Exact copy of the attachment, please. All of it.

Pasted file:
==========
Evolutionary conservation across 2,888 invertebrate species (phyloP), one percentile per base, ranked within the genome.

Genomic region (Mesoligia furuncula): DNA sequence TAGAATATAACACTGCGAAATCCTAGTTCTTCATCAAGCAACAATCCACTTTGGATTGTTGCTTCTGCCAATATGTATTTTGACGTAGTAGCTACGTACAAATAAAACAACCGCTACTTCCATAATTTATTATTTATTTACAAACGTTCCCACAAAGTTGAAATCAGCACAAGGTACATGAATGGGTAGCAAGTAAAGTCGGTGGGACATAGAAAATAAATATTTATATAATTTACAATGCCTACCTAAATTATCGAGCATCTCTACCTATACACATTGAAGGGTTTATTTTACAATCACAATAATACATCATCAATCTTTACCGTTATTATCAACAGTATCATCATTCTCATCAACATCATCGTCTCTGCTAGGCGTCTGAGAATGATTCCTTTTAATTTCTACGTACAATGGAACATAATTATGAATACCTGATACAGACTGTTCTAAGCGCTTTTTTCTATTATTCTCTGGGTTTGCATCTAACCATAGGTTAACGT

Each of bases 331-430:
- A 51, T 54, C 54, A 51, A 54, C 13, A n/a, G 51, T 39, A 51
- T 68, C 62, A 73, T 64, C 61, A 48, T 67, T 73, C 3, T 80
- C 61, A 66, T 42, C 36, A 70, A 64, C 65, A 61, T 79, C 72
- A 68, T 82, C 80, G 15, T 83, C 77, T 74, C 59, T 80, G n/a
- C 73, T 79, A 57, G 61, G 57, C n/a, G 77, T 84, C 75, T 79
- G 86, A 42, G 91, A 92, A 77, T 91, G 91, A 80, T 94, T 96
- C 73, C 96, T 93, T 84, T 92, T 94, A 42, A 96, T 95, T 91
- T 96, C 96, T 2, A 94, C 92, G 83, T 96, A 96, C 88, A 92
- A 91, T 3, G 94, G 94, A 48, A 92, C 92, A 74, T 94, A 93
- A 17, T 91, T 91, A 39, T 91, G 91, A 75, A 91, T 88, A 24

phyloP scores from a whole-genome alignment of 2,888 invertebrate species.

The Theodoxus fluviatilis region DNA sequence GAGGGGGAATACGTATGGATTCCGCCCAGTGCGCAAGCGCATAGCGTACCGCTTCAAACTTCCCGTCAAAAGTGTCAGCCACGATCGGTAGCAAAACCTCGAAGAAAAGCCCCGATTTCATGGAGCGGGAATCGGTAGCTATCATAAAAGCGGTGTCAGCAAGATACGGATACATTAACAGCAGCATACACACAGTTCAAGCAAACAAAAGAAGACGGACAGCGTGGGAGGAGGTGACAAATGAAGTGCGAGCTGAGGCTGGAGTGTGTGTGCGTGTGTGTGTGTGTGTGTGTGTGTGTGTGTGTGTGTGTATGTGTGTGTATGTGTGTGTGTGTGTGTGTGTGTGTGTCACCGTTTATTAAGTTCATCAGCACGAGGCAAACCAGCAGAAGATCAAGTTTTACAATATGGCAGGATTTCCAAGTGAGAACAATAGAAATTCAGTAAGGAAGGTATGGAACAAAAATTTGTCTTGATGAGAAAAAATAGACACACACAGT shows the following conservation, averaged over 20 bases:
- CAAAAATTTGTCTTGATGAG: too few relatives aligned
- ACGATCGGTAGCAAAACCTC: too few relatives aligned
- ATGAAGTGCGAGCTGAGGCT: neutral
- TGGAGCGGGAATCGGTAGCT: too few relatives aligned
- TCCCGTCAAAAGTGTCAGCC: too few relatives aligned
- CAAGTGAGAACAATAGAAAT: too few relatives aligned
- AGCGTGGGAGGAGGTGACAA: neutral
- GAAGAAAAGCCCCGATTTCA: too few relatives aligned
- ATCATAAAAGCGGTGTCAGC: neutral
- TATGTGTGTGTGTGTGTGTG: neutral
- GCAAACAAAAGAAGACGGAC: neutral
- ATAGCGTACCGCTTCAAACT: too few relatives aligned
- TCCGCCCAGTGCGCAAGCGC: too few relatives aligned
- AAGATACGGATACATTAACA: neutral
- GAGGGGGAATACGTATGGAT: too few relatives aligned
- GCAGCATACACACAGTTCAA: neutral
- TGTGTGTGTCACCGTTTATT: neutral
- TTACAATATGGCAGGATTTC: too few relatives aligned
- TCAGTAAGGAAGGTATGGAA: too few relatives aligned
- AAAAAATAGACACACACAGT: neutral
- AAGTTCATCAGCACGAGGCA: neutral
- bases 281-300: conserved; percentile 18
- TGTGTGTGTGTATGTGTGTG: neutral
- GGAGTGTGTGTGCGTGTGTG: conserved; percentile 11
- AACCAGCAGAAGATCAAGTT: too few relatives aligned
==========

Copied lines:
Evolutionary conservation across 2,888 invertebrate species (phyloP), one percentile per base, ranked within the genome.

Genomic region (Mesoligia furuncula): DNA sequence TAGAATATAACACTGCGAAATCCTAGTTCTTCATCAAGCAACAATCCACTTTGGATTGTTGCTTCTGCCAATATGTATTTTGACGTAGTAGCTACGTACAAATAAAACAACCGCTACTTCCATAATTTATTATTTATTTACAAACGTTCCCACAAAGTTGAAATCAGCACAAGGTACATGAATGGGTAGCAAGTAAAGTCGGTGGGACATAGAAAATAAATATTTATATAATTTACAATGCCTACCTAAATTATCGAGCATCTCTACCTATACACATTGAAGGGTTTATTTTACAATCACAATAATACATCATCAATCTTTACCGTTATTATCAACAGTATCATCATTCTCATCAACATCATCGTCTCTGCTAGGCGTCTGAGAATGATTCCTTTTAATTTCTACGTACAATGGAACATAATTATGAATACCTGATACAGACTGTTCTAAGCGCTTTTTTCTATTATTCTCTGGGTTTGCATCTAACCATAGGTTAACGT

Each of bases 331-430:
- A 51, T 54, C 54, A 51, A 54, C 13, A n/a, G 51, T 39, A 51
- T 68, C 62, A 73, T 64, C 61, A 48, T 67, T 73, C 3, T 80
- C 61, A 66, T 42, C 36, A 70, A 64, C 65, A 61, T 79, C 72
- A 68, T 82, C 80, G 15, T 83, C 77, T 74, C 59, T 80, G n/a
- C 73, T 79, A 57, G 61, G 57, C n/a, G 77, T 84, C 75, T 79
- G 86, A 42, G 91, A 92, A 77, T 91, G 91, A 80, T 94, T 96
- C 73, C 96, T 93, T 84, T 92, T 94, A 42, A 96, T 95, T 91
- T 96, C 96, T 2, A 94, C 92, G 83, T 96, A 96, C 88, A 92
- A 91, T 3, G 94, G 94, A 48, A 92, C 92, A 74, T 94, A 93
- A 17, T 91, T 91, A 39, T 91, G 91, A 75, A 91, T 88, A 24

phyloP scores from a whole-genome alignment of 2,888 invertebrate species.

The Theodoxus fluviatilis region DNA sequence GAGGGGGAATACGTATGGATTCCGCCCAGTGCGCAAGCGCATAGCGTACCGCTTCAAACTTCCCGTCAAAAGTGTCAGCCACGATCGGTAGCAAAACCTCGAAGAAAAGCCCCGATTTCATGGAGCGGGAATCGGTAGCTATCATAAAAGCGGTGTCAGCAAGATACGGATACATTAACAGCAGCATACACACAGTTCAAGCAAACAAAAGAAGACGGACAGCGTGGGAGGAGGTGACAAATGAAGTGCGAGCTGAGGCTGGAGTGTGTGTGCGTGTGTGTGTGTGTGTGTGTGTGTGTGTGTGTGTGTGTATGTGTGTGTATGTGTGTGTGTGTGTGTGTGTGTGTGTCACCGTTTATTAAGTTCATCAGCACGAGGCAAACCAGCAGAAGATCAAGTTTTACAATATGGCAGGATTTCCAAGTGAGAACAATAGAAATTCAGTAAGGAAGGTATGGAACAAAAATTTGTCTTGATGAGAAAAAATAGACACACACAGT shows the following conservation, averaged over 20 bases:
- CAAAAATTTGTCTTGATGAG: too few relatives aligned
- ACGATCGGTAGCAAAACCTC: too few relatives aligned
- ATGAAGTGCGAGCTGAGGCT: neutral
- TGGAGCGGGAATCGGTAGCT: too few relatives aligned
- TCCCGTCAAAAGTGTCAGCC: too few relatives aligned
- CAAGTGAGAACAATAGAAAT: too few relatives aligned
- AGCGTGGGAGGAGGTGACAA: neutral
- GAAGAAAAGCCCCGATTTCA: too few relatives aligned
- ATCATAAAAGCGGTGTCAGC: neutral
- TATGTGTGTGTGTGTGTGTG: neutral
- GCAAACAAAAGAAGACGGAC: neutral
- ATAGCGTACCGCTTCAAACT: too few relatives aligned
- TCCGCCCAGTGCGCAAGCGC: too few relatives aligned
- AAGATACGGATACATTAACA: neutral
- GAGGGGGAATACGTATGGAT: too few relatives aligned
- GCAGCATACACACAGTTCAA: neutral
- TGTGTGTGTCACCGTTTATT: neutral
- TTACAATATGGCAGGATTTC: too few relatives aligned
- TCAGTAAGGAAGGTATGGAA: too few relatives aligned
- AAAAAATAGACACACACAGT: neutral
- AAGTTCATCAGCACGAGGCA: neutral
- bases 281-300: conserved; percentile 18
- TGTGTGTGTGTATGTGTGTG: neutral
- GGAGTGTGTGTGCGTGTGTG: conserved; percentile 11
- AACCAGCAGAAGATCAAGTT: too few relatives aligned